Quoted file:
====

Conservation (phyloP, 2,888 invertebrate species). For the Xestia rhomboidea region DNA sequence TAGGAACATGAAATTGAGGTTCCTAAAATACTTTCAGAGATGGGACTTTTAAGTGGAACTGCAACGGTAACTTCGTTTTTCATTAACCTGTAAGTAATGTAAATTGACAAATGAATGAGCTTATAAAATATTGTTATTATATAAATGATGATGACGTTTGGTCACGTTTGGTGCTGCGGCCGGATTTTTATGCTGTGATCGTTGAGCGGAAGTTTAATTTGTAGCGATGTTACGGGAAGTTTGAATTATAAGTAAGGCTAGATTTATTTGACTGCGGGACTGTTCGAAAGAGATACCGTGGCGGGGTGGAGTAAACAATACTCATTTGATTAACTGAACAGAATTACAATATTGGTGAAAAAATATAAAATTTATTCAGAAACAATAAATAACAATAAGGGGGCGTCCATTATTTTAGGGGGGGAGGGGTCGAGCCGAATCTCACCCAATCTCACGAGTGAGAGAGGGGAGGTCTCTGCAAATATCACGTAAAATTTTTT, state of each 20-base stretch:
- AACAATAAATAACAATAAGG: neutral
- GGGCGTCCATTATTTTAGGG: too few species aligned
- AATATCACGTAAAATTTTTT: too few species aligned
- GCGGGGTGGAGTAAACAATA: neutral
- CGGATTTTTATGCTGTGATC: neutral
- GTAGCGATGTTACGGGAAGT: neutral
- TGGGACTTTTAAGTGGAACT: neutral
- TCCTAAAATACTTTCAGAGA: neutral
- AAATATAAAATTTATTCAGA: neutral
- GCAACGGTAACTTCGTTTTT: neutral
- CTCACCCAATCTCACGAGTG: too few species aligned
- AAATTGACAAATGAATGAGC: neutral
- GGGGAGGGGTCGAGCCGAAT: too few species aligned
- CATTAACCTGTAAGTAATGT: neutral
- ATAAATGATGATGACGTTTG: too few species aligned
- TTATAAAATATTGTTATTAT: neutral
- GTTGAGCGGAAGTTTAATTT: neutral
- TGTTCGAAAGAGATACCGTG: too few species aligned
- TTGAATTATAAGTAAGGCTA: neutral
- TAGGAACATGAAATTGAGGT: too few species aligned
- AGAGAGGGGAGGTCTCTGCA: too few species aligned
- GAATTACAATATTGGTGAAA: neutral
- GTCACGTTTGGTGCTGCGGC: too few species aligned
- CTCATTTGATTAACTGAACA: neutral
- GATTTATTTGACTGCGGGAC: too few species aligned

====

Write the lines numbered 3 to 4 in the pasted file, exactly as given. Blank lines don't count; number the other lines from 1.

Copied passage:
- GGGCGTCCATTATTTTAGGG: too few species aligned
- AATATCACGTAAAATTTTTT: too few species aligned